On January 31, 1848, against tremendous odds, young Homan Walsh flew his kite across the Niagara River, two and half miles north of Niagara Falls. The half-inch cord attached to Homan’s kite became the first line connecting the United States and Canada across the Niagara River, the first step to building the suspension bridge that joined two nations. It’s a fascinating story, beautifully and poetically told by author Alexis O’Neill. ReaderKidZ spoke with Alexis about The Kite That Bridged Two Nations, and the extensive research she undertook to tell Homan’s story.
ReaderKidZ: Your decision to write Homan Walsh’s story as historical fiction was based on some practical realities you encountered as you delved into the research. Can you talk about that decision?
AO’N: Homan Walsh and the kite-flying contest has been part of local lore in Niagara Falls since the 19th century, so his story is well-known. His feat is also listed on kite flying websites as he’s included among the most influential kite fliers in the world. But as I did the research, I realized that what was missing in the factual accounts was the emotion of this historic event. I wanted to shape the existing drama and help readers connect with the awesomeness of Niagara Falls, the joy of flying a kite and the thrill of beating the odds to win a contest that changed history. Historical fiction was the best vehicle for accomplishing this.
AO’N:There’s nothing wrong with getting an overview of an event through Wikipedia. I begin there myself! But it should be seen as a jumping-off point, never as the final authority on the subject. All researchers – kids as well as adults – need to question everything they read. They need to compare accounts and examine the discrepancies. They need to be aware that just because three sources tell the same “fact,” the authors of those sources might have all used the same book for that “fact” and are just passing along incorrect information. In my Kite book, I corrected three “facts” that were repeatedly reported incorrectly in other books and on websites: Homan’s age at the time of the contest, the amount of money he won as a prize, and who sheltered Homan when he was stranded in Canada for eight days. I spent forever verifying all of this!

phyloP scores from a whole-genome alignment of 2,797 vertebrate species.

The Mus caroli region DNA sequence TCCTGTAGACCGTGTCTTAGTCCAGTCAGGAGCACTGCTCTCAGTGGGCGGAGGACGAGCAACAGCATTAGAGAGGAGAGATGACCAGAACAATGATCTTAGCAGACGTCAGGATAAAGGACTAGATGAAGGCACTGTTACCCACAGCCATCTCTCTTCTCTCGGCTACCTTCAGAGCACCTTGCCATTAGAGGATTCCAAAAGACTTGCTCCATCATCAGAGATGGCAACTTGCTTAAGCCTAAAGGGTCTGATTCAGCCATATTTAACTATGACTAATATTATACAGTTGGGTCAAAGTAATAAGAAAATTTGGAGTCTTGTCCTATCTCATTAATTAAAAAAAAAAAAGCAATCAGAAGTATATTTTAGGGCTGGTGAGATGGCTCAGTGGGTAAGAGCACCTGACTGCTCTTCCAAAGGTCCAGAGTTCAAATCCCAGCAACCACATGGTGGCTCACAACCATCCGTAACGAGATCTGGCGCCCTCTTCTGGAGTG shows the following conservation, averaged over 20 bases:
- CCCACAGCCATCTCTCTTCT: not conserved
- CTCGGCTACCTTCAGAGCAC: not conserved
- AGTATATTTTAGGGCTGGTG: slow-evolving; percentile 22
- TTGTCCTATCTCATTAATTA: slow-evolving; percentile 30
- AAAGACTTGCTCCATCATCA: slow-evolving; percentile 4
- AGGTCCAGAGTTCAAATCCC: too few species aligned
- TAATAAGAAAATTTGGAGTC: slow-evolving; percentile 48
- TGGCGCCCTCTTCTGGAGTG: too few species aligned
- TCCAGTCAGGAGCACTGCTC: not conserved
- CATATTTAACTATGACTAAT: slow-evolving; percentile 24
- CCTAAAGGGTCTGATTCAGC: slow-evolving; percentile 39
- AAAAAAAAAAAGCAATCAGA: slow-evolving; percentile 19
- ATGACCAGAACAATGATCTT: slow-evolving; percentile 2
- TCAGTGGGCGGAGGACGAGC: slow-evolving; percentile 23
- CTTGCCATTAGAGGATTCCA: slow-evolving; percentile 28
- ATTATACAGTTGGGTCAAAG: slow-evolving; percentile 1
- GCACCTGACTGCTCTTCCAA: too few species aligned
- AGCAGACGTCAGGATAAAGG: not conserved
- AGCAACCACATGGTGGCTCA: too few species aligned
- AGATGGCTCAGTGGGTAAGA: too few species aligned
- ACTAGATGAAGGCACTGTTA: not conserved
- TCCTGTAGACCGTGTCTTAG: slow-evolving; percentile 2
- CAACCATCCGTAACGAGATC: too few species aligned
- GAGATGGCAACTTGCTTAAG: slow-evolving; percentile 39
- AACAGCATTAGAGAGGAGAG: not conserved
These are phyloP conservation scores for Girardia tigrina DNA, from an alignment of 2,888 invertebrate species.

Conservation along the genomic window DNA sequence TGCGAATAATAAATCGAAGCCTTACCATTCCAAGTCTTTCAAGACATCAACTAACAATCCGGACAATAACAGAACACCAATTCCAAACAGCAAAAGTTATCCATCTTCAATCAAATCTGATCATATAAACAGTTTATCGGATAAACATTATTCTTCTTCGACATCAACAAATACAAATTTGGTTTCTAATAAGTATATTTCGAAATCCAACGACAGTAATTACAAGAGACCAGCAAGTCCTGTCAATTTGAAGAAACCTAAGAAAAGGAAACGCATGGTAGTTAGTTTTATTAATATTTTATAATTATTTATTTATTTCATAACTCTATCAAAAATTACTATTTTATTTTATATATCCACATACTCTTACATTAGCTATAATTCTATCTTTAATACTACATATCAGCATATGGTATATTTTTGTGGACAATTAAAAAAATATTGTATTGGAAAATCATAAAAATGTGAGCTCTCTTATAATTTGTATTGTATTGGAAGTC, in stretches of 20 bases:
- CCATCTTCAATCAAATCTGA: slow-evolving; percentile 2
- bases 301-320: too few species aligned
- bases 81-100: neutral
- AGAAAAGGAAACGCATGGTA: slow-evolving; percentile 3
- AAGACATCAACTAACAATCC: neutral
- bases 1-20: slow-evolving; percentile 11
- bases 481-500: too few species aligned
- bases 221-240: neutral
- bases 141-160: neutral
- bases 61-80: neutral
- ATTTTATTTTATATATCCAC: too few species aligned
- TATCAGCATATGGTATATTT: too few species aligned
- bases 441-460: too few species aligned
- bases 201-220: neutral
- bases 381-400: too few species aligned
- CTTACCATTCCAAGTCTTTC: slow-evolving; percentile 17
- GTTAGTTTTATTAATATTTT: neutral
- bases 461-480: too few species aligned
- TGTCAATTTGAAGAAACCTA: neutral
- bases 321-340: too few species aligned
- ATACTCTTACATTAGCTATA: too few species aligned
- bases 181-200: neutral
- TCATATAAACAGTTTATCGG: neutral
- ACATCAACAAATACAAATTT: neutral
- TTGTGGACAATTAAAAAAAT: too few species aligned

ReaderKidZ: I love your Author’s Note at the back of the book and especially how you’ve included sections titled: “What We Know,” “What We Don’t Know,” and “The Rest of the Story.” How might this serve as a template for teachers in helping their students understand the genre of historical fiction?
AO’N:Thanks! I’m happy that you like the back matter! I included those sections because readers will often accept historical fiction as fact. I wanted to help readers separate fact from fiction in this story. The more they are aware of the difference, the more they will keep their antennae up when they read other works of historical fiction. I hope they might begin to ask, “How could this be verified? Is there proof that this person really said or did that? Is the source of that information reliable?”
Now here’s a bit of an embarrassment. My Kite book was recently reviewed in School Library Journal and placed in the Nonfiction section! But if a writer makes up even one teeny, tiny thing that can’t be verified (a piece of dialogue, a neighbor’s name, an emotional reaction), the piece becomes fiction. Nonfiction means that everything is verifiable. But librarians struggle with this, especially if the book has biographical information in it. They want to place the book where readers are most likely to search for it, so I understand why SLJ did this.
ReaderKidZ: You chose to tell this story in first person. How did you settle on that decision and what was your process in searching for Homan’s voice?
I tried many voices before settling on Homan’s point of view. I tried the story from the point of view of the kite. The falls. The ferry. And then I began thinking about Homan. He had a reputation of being the best kite flier in Niagara Falls. Kite fliers are an amazing breed of people – dedicated, curious, joyful, experimental, smart – and I wanted to express that. But the only recorded interview with Homan, done in 1898, was very flat. It was done a year before he died, so he was recalling an event that had happened 51 years prior. It was his only claim to fame, so his story had a rehearsed quality to it. I wanted to get to the emotion of kite flying, the emotion of seeming to lose all then finally succeeding, the emotion of what it feels like to be a solitary figure in a struggle with awesome wonders of nature, Niagara Falls and the Niagara River Gorge. That’s why I chose to do this story as historical fiction, so I could get to all of that and help a reader connect to what Homan might have felt during this historic contest.
ReaderKidZ: Anything else about the research process or writing historical fiction that you’d like to share with young readers?
AO’N:Document your sources as you find them – no matter how slight they are. Keep whatever you gather in an accessible location (I have dedicated folders on my computer and a project box that I keep in my office for materials and books I collect.) You never know what will be useful later as you shape your work.
One last thing. I recently discovered a pile of reports I had done in junior high and high school that my mom had saved. The subjects included the Alamo (POV of a male survivor), the Spanish Armada (POV of two Cockney sailors), scientist Sir William Thomson (POV his younger brother), and author Washington Irving (POV of a disapproving neighbor). I had written each as historical fiction, and my teachers loved them! So it looks like I’ve been doing this for a very long time.